Just days after Bryan Singerwas fired from Bohemian Rhapsody, the director is now facing a lawsuit for allegedly sexually assaulting a 17-year old boy in Washington State back in 2003.
“As a result of the misconduct and unlawful acts described herein, Plaintiff has suffered, and continues to suffer, general and special damages,” the Pacific Northwest filing on behalf of Cesar Sanchez-Guzman says. “These damages include, but are not limited to, emotional distress, mental anguish, physical and mental pain and suffering, a decrease in his ability to enjoy life, past and future medical expenses, attorneys’ fees and costs, and other general and special damages, all in an amount to be determined at trial” (read it here).
The incident described in the filing supposedly occurred on a yacht party of 14-years ago where Singer invited the then teen to a secluded back room and allegedly assaulted him. The gathering was hosted by technology investor Leslie Waters “who frequently hosted parties for young gay males in the Seattle area,” the suit notes. It should be noted that the age of consent in Washington state is 16-years old, which is likely why the first claim here is for sexual assault.
“Later, Bryan Singer approached Cesar and told him that he was a producer in Hollywood and that he could help Cesar get into acting as long as Cesar never said anything about the incident,” the three claim document adds. “He then told Cesar that no one would believe him if he ever reported the incident, and that he could hire people who are capable of ruining someone’s reputation.”
Prepared by sexual abuse case specialists HermanLaw and filed by local counsel in the Evergreen State, the suit claims sexual assault and battery, intentional infliction of emotional distress and sexual exploitation of children. The last claim seems odd as Sanchez-Guzman was not underage at the time of the alleged assault.
“Bryan categorically denies these allegations and will vehemently defend this lawsuit to the very end,” said a representative for Singer in response to today’s suit.
This is not the first time the A-list Hollywood director has been accused of sexual misconduct.
Michael Egan III filed a civil suit against the X-Men helmer in 2014, alleging the director had drugged him and forced him sto have sex at parties at a mansion in Encino and in Hawaii several years beforehand. Hollywood heavyweight lawyer Marty Singer, representing the unrelated director, bluntly called the suit “an attempted shakedown of Bryan Singer.” Egan subsequently withdrew his suit. In December of 2014, Egan was indicted over securities fraud and wire fraud related to a fraudulent investment scheme. He spent two years behind bars for that.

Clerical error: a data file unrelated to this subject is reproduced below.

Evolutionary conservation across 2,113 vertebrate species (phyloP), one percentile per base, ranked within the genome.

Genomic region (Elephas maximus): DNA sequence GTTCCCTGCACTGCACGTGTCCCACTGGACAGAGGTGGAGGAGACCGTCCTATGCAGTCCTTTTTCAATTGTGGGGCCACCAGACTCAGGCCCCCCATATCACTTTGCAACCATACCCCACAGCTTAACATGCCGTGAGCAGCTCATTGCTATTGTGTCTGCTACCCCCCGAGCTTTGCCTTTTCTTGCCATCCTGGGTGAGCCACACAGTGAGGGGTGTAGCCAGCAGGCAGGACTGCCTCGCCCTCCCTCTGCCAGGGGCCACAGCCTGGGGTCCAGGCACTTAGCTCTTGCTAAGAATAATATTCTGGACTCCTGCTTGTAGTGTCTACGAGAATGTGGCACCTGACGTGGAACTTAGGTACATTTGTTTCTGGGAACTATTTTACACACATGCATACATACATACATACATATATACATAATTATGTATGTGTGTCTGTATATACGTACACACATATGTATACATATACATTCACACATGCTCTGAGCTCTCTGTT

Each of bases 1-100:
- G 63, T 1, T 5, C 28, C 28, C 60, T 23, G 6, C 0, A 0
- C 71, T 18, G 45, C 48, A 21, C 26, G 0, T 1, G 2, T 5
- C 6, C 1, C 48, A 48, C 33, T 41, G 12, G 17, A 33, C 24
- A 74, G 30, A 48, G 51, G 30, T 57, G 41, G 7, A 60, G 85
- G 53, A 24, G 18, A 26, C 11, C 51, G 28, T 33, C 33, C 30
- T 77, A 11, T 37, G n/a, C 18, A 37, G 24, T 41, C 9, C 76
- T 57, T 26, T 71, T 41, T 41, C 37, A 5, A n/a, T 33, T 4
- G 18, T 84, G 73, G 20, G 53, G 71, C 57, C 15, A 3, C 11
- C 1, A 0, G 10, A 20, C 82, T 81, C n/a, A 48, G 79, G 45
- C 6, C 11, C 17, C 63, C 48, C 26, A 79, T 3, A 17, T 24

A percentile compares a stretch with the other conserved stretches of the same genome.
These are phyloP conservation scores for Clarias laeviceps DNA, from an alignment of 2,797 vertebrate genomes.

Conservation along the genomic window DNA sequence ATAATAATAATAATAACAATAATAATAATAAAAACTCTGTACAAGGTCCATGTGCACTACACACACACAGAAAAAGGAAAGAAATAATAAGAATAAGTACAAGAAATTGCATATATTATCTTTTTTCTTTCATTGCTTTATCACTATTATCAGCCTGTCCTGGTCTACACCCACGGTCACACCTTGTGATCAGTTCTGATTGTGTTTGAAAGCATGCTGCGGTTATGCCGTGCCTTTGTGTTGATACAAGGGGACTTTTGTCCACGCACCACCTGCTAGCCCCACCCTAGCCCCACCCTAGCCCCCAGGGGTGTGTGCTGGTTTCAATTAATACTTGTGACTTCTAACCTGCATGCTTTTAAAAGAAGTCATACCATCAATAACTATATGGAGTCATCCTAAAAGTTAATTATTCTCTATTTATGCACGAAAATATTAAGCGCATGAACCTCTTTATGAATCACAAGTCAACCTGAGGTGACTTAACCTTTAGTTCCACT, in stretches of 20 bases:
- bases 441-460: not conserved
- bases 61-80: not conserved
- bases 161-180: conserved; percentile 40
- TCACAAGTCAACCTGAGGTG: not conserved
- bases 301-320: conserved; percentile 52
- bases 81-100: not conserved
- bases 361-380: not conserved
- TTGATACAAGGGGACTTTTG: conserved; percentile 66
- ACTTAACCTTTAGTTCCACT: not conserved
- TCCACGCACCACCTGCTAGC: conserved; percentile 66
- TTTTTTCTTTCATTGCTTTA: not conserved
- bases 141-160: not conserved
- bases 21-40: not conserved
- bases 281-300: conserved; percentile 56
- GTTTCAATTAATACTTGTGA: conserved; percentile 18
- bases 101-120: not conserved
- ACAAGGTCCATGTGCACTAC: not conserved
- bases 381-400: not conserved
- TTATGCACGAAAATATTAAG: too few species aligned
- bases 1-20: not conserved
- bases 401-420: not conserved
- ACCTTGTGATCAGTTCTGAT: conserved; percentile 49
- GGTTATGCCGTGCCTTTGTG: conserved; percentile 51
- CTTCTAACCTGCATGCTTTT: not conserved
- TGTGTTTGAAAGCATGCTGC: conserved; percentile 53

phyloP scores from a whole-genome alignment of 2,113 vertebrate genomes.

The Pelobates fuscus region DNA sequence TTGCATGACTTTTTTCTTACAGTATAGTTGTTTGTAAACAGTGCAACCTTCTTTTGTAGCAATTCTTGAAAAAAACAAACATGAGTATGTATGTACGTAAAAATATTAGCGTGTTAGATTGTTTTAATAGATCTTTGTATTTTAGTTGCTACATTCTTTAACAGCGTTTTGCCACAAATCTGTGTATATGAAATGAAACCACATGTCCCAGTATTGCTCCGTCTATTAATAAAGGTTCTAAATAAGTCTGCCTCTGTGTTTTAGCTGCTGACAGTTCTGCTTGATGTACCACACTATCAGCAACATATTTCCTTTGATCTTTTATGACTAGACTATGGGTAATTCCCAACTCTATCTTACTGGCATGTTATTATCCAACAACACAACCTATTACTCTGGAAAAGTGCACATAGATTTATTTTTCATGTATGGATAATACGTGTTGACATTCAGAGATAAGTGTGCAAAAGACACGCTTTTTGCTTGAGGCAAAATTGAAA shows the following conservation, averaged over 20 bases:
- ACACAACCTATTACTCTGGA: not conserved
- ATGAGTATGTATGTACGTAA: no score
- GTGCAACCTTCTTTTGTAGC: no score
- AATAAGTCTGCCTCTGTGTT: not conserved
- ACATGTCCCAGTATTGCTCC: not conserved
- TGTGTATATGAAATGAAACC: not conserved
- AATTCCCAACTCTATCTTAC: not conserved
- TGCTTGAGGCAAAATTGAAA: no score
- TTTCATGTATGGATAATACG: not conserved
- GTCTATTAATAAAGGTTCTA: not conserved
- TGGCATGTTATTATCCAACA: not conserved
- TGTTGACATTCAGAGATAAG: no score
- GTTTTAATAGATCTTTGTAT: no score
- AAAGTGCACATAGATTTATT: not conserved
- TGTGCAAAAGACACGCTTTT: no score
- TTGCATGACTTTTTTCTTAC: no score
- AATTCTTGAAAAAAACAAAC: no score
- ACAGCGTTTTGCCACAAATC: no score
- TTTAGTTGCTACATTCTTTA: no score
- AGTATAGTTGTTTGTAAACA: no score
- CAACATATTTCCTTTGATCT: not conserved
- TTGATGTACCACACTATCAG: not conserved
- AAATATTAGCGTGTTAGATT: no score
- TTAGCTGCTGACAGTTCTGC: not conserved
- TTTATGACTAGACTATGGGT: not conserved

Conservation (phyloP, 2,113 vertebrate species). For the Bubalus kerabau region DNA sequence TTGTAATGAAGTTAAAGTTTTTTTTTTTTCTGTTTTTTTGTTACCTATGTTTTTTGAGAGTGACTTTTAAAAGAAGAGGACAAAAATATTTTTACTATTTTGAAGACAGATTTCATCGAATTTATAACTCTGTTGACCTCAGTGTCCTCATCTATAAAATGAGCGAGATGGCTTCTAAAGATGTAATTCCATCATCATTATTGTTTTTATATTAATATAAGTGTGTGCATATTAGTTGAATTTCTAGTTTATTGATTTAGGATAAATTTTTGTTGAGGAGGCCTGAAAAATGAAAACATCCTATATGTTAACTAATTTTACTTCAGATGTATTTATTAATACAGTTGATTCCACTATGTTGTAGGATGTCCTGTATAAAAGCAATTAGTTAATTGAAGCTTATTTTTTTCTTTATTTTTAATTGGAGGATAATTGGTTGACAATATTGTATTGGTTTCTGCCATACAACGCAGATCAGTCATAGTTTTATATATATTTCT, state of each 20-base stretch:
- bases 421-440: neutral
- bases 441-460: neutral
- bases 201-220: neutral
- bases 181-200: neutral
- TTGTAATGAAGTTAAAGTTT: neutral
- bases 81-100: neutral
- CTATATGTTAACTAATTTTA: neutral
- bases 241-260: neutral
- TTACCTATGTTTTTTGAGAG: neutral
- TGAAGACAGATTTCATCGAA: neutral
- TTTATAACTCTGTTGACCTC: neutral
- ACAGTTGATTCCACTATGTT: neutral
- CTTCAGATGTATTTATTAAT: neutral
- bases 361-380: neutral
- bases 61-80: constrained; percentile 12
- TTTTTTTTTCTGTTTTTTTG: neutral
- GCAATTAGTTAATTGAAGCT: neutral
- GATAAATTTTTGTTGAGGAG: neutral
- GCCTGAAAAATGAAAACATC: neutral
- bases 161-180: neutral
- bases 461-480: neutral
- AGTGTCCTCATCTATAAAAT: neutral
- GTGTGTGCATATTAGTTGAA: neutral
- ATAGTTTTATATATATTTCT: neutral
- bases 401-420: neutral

In one of Singer’s earlier films, Apt Pupil, a 14-year-old extra named Devin St.Albin had filed a lawsuit claiming that the filmmaker had ordered him and other minors to strip for a scene that was shot in the showers.
This is also not the first time HermanLaw and Bryan Singer have encountered each other. Jeff Herman was Egan’s lawyer against Singer and others in 2014. The lawyer, who is currently taking on The Weinstein Company in a $5 million suit over Harvey Weinstein’s ” sexual misconduct,” ended up dropping Egan as a client as the case became thinner and thinner. The Miami based attorney eventually apologized to Singer and others named in the matter.
“Based on what I know now, I believe that I participated in making what I now know to be untrue and proveably false allegations against you,” Herman wrote in a 2015 letter to producer Garth Ancier, ex-Disney exec David Neuman and Singer. “Had I known what I learned after filing the lawsuits, I would never have filed these claims against you. I deeply regret the pain, suffering and damages the lawsuits and publicity have caused you, and your family, friends, and colleagues.” A payment over a million dollars was also sent by Herman.
“Notwithstanding his track record, this same lawyer is coming after Bryan again,” said Singer’s reps on Thursday. “We are confident that this case will turn out the same way the Egan case did. And once Bryan prevails, he will pursue his own claims for malicious prosecution.”